Another nail

Pounding another nail in the coffin of the print classified business, eBay Motors in the UK (not sure about elsewhere) is going to announce today that it will accept classified ads for cars andpric not just direct car sales, the Telegraph reports.

The move sets eBay in direct competition with companies such as Trader Media, which publishes more than 70 weekly titles focused on classified ads of vehicles for sale. . . .

Car dealers will pay £150 a month to list up to 100 cars on the site. One major UK dealer said he paid almost 10 times that to advertise on other websites and in newspapers.

Clare Gilmartin, head of eBay Motors UK said: “This is a market that needs a shake-up.”

I’d try a slightly different pricing model: a set fee for a dealer’s full inventory. Taking a limited number of listings is the way it is done in print ads because space is limited and expensive. Those are retail ads. That is, like a grocery story circular, it doesn’t tell you everything the store has but tries to lure you in with a particularly juicy price for grapefruit.

But in a search world, if you’re the sales agent or advertiser, you want everything you have for sale to be discoverable. If you’re the aggregator, you want to have everything available to be discovered. And the aggregator that makes it all available wins.

This creates an interesting economic equation, though: The sellers learn that their inventory information is of value to the aggregators — and there are still lots of aggregators competing — so the sellers or their agents stand in a position to negotiate prices down. And the next step is distributed: See Oodle or Edgeio, which scrape inventory information (jobs in the case of Oodle) wherever they are. This cuts out both the sales middleman — used car dealer, real estate broker, headhunter — and the closed aggregators — newspapers, eBay, etc. Eventually, the value resides with the buyer and seller directly — you, if you’re buying or selling a car. You’ll recognize that value by keeping more money in a sale, paying nothing or paying less to the sales agents and marketing aggregators now stuck in the middle.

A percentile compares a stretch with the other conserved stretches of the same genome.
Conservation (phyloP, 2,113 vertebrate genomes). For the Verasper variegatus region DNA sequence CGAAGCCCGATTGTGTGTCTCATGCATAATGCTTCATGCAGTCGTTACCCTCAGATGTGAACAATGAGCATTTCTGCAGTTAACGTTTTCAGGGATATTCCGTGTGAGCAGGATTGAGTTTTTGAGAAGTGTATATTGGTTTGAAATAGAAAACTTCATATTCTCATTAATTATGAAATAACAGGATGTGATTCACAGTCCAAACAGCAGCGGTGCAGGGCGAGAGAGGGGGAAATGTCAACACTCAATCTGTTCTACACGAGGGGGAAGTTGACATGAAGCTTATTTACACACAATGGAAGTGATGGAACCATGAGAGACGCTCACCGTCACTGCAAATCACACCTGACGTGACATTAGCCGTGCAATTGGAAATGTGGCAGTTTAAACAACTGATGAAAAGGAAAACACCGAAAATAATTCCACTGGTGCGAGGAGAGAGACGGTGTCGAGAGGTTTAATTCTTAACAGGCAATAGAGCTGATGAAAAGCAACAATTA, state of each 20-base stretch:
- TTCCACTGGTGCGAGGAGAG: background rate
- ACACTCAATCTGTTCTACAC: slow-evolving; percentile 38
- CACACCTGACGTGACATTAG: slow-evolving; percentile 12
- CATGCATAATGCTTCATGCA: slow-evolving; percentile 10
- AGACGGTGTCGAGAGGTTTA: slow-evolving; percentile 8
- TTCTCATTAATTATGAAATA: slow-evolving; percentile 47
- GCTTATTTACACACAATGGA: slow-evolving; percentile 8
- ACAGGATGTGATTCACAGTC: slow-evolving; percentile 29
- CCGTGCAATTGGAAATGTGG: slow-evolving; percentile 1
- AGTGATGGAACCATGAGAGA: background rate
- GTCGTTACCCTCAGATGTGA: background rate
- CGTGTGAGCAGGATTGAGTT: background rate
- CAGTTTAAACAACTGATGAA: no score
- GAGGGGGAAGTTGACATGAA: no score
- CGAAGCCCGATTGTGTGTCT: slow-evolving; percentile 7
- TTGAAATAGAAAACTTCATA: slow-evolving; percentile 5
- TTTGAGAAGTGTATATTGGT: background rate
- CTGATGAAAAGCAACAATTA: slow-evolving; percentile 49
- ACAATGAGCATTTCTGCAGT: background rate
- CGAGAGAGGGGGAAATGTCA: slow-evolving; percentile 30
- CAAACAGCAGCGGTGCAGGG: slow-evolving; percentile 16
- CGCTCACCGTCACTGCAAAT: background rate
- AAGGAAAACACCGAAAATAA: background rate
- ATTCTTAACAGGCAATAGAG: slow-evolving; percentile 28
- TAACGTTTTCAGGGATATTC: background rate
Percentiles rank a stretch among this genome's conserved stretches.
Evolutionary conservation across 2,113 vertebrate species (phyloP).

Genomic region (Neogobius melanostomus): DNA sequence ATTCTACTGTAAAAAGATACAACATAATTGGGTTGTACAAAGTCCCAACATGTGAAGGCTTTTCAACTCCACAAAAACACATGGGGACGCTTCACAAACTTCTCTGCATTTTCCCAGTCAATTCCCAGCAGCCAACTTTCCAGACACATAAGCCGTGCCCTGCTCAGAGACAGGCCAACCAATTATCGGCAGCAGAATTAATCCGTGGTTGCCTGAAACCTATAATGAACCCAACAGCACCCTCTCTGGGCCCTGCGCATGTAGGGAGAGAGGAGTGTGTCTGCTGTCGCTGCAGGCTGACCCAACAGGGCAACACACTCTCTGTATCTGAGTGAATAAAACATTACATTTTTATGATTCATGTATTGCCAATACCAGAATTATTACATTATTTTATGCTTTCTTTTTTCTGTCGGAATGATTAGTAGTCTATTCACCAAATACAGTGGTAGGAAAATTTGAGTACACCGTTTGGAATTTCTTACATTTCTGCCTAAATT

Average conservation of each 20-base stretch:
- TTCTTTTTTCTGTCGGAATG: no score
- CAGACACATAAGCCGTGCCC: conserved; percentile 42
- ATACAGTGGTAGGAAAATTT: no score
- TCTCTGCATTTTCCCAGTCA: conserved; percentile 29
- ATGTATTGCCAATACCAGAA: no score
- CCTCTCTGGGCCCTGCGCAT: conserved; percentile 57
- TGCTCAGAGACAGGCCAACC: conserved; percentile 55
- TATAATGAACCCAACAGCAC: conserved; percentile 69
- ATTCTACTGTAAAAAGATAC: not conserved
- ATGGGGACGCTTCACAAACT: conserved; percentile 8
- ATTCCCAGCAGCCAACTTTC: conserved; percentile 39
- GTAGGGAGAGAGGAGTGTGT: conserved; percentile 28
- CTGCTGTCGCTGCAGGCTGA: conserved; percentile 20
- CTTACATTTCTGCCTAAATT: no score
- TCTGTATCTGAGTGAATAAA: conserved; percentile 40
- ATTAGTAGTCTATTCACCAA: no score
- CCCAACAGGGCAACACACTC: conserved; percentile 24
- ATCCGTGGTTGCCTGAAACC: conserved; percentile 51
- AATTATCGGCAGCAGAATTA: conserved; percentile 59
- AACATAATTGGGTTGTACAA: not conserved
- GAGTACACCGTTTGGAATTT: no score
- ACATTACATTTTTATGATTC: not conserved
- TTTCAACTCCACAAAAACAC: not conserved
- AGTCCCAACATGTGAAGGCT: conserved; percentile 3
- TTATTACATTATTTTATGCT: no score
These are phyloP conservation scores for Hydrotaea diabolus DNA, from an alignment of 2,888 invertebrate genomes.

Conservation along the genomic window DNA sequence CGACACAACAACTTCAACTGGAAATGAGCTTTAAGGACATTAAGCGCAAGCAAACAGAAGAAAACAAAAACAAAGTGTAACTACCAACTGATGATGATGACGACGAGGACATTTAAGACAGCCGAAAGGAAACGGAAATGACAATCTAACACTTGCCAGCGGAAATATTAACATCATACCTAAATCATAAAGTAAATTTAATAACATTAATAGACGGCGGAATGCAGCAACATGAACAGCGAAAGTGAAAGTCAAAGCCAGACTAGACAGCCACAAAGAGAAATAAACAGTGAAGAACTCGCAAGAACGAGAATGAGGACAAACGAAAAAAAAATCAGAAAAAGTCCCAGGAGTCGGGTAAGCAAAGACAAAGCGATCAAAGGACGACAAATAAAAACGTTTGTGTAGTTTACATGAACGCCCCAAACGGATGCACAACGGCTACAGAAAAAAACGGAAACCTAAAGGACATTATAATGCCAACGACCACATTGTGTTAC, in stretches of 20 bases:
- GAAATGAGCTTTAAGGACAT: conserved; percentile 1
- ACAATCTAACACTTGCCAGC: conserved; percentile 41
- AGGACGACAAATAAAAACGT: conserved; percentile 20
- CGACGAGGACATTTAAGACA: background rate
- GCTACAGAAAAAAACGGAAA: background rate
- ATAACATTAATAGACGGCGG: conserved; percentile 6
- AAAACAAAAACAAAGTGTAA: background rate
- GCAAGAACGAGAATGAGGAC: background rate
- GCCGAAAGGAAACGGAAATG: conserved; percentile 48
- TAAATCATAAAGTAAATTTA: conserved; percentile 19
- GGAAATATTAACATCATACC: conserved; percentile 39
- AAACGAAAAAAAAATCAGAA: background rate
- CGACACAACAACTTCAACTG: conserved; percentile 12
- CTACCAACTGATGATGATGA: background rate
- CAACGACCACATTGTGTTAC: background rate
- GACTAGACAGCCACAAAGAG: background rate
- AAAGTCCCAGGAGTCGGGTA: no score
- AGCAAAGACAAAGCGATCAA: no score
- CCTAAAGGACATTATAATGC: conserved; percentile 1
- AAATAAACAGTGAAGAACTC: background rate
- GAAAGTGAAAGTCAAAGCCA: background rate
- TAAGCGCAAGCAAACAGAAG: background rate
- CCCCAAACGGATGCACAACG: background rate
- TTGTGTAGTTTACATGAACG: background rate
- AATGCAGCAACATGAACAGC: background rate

• http://robertdfeinman.com/society Robert Feinman

    One of the advantages that bricks and mortar stores had was that it was hard for customers to do price comparisons. This gives the seller an advantage. If this wasn’t so there wouldn’t be such a thing as “loss leaders”.

    Putting your whole inventory online as some do on ebay and as is happening with real estate listings gives the buyer an advantage.
    Joseph Stiglitz got a Nobel prize in economics for studying the effects of incomplete information in economic transactions.

    Full listings may also work the other way, casual sellers can also find out what things are worth and thus, there won’t be an bargains offered by the uninformed.

    Getting rid of middlemen and making the market more direct may be a good thing, but getting there may be painful for traditional companies who are brokering information.